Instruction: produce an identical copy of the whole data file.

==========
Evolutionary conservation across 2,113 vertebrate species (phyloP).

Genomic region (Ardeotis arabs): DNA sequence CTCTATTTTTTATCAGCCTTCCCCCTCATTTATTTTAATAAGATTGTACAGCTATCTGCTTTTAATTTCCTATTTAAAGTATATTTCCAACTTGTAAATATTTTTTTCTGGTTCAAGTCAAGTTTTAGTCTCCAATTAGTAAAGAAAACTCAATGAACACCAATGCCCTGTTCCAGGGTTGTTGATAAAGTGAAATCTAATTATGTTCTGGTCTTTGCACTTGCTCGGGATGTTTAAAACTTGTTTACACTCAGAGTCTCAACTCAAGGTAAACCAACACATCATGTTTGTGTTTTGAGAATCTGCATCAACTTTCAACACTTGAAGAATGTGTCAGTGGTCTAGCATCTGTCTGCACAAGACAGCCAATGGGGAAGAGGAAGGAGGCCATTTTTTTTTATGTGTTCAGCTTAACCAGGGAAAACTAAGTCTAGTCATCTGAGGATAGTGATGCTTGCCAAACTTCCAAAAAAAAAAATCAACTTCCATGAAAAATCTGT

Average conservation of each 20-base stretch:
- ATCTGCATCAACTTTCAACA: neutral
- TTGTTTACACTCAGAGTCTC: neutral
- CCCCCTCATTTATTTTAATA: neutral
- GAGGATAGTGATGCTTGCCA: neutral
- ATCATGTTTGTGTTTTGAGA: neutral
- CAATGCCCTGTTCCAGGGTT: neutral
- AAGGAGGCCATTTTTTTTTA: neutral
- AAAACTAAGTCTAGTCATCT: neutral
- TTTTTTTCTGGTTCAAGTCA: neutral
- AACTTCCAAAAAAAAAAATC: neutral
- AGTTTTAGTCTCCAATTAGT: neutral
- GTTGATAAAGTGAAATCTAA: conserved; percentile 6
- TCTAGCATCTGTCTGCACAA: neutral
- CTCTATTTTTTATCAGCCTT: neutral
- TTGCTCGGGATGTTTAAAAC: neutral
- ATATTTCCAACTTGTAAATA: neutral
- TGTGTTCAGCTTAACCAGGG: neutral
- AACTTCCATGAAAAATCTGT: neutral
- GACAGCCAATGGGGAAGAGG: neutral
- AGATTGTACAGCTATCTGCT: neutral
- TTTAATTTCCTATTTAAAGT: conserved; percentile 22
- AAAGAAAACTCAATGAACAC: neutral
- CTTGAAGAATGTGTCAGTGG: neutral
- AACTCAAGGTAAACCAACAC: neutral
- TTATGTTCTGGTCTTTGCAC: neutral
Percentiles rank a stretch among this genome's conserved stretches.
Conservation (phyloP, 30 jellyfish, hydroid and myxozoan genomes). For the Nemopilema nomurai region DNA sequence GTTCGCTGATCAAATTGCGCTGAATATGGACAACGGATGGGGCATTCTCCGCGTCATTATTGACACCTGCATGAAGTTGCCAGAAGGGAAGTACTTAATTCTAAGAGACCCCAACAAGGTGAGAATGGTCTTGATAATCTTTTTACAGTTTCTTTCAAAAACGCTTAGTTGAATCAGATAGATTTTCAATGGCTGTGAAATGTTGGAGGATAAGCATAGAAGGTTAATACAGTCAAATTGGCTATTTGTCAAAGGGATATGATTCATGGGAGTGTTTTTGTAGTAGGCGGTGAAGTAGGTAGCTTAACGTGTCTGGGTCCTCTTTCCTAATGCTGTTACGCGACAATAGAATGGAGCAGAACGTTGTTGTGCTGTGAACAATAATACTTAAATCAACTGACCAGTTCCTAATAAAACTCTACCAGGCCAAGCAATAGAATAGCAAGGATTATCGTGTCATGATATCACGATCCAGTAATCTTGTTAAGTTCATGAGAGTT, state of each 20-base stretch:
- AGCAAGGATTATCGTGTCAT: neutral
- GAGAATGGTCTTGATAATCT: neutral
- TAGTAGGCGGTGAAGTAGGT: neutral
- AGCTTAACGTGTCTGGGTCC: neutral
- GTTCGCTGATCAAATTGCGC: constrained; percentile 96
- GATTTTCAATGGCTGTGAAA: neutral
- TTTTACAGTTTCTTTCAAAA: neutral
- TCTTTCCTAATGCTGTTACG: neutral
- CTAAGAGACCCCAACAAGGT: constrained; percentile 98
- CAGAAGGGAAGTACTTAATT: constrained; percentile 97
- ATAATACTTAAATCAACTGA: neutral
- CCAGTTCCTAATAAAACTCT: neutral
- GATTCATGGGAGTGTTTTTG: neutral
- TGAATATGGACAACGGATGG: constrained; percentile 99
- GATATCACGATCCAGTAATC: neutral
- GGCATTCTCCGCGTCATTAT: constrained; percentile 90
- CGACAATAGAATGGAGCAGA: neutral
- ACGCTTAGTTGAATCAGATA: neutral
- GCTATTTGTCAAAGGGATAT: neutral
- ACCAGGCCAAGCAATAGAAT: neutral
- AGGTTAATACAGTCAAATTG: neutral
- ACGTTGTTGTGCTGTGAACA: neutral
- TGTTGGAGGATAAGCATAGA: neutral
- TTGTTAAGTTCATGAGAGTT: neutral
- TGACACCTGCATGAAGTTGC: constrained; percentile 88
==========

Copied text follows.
Evolutionary conservation across 2,113 vertebrate species (phyloP).

Genomic region (Ardeotis arabs): DNA sequence CTCTATTTTTTATCAGCCTTCCCCCTCATTTATTTTAATAAGATTGTACAGCTATCTGCTTTTAATTTCCTATTTAAAGTATATTTCCAACTTGTAAATATTTTTTTCTGGTTCAAGTCAAGTTTTAGTCTCCAATTAGTAAAGAAAACTCAATGAACACCAATGCCCTGTTCCAGGGTTGTTGATAAAGTGAAATCTAATTATGTTCTGGTCTTTGCACTTGCTCGGGATGTTTAAAACTTGTTTACACTCAGAGTCTCAACTCAAGGTAAACCAACACATCATGTTTGTGTTTTGAGAATCTGCATCAACTTTCAACACTTGAAGAATGTGTCAGTGGTCTAGCATCTGTCTGCACAAGACAGCCAATGGGGAAGAGGAAGGAGGCCATTTTTTTTTATGTGTTCAGCTTAACCAGGGAAAACTAAGTCTAGTCATCTGAGGATAGTGATGCTTGCCAAACTTCCAAAAAAAAAAATCAACTTCCATGAAAAATCTGT

Average conservation of each 20-base stretch:
- ATCTGCATCAACTTTCAACA: neutral
- TTGTTTACACTCAGAGTCTC: neutral
- CCCCCTCATTTATTTTAATA: neutral
- GAGGATAGTGATGCTTGCCA: neutral
- ATCATGTTTGTGTTTTGAGA: neutral
- CAATGCCCTGTTCCAGGGTT: neutral
- AAGGAGGCCATTTTTTTTTA: neutral
- AAAACTAAGTCTAGTCATCT: neutral
- TTTTTTTCTGGTTCAAGTCA: neutral
- AACTTCCAAAAAAAAAAATC: neutral
- AGTTTTAGTCTCCAATTAGT: neutral
- GTTGATAAAGTGAAATCTAA: conserved; percentile 6
- TCTAGCATCTGTCTGCACAA: neutral
- CTCTATTTTTTATCAGCCTT: neutral
- TTGCTCGGGATGTTTAAAAC: neutral
- ATATTTCCAACTTGTAAATA: neutral
- TGTGTTCAGCTTAACCAGGG: neutral
- AACTTCCATGAAAAATCTGT: neutral
- GACAGCCAATGGGGAAGAGG: neutral
- AGATTGTACAGCTATCTGCT: neutral
- TTTAATTTCCTATTTAAAGT: conserved; percentile 22
- AAAGAAAACTCAATGAACAC: neutral
- CTTGAAGAATGTGTCAGTGG: neutral
- AACTCAAGGTAAACCAACAC: neutral
- TTATGTTCTGGTCTTTGCAC: neutral
Percentiles rank a stretch among this genome's conserved stretches.
Conservation (phyloP, 30 jellyfish, hydroid and myxozoan genomes). For the Nemopilema nomurai region DNA sequence GTTCGCTGATCAAATTGCGCTGAATATGGACAACGGATGGGGCATTCTCCGCGTCATTATTGACACCTGCATGAAGTTGCCAGAAGGGAAGTACTTAATTCTAAGAGACCCCAACAAGGTGAGAATGGTCTTGATAATCTTTTTACAGTTTCTTTCAAAAACGCTTAGTTGAATCAGATAGATTTTCAATGGCTGTGAAATGTTGGAGGATAAGCATAGAAGGTTAATACAGTCAAATTGGCTATTTGTCAAAGGGATATGATTCATGGGAGTGTTTTTGTAGTAGGCGGTGAAGTAGGTAGCTTAACGTGTCTGGGTCCTCTTTCCTAATGCTGTTACGCGACAATAGAATGGAGCAGAACGTTGTTGTGCTGTGAACAATAATACTTAAATCAACTGACCAGTTCCTAATAAAACTCTACCAGGCCAAGCAATAGAATAGCAAGGATTATCGTGTCATGATATCACGATCCAGTAATCTTGTTAAGTTCATGAGAGTT, state of each 20-base stretch:
- AGCAAGGATTATCGTGTCAT: neutral
- GAGAATGGTCTTGATAATCT: neutral
- TAGTAGGCGGTGAAGTAGGT: neutral
- AGCTTAACGTGTCTGGGTCC: neutral
- GTTCGCTGATCAAATTGCGC: constrained; percentile 96
- GATTTTCAATGGCTGTGAAA: neutral
- TTTTACAGTTTCTTTCAAAA: neutral
- TCTTTCCTAATGCTGTTACG: neutral
- CTAAGAGACCCCAACAAGGT: constrained; percentile 98
- CAGAAGGGAAGTACTTAATT: constrained; percentile 97
- ATAATACTTAAATCAACTGA: neutral
- CCAGTTCCTAATAAAACTCT: neutral
- GATTCATGGGAGTGTTTTTG: neutral
- TGAATATGGACAACGGATGG: constrained; percentile 99
- GATATCACGATCCAGTAATC: neutral
- GGCATTCTCCGCGTCATTAT: constrained; percentile 90
- CGACAATAGAATGGAGCAGA: neutral
- ACGCTTAGTTGAATCAGATA: neutral
- GCTATTTGTCAAAGGGATAT: neutral
- ACCAGGCCAAGCAATAGAAT: neutral
- AGGTTAATACAGTCAAATTG: neutral
- ACGTTGTTGTGCTGTGAACA: neutral
- TGTTGGAGGATAAGCATAGA: neutral
- TTGTTAAGTTCATGAGAGTT: neutral
- TGACACCTGCATGAAGTTGC: constrained; percentile 88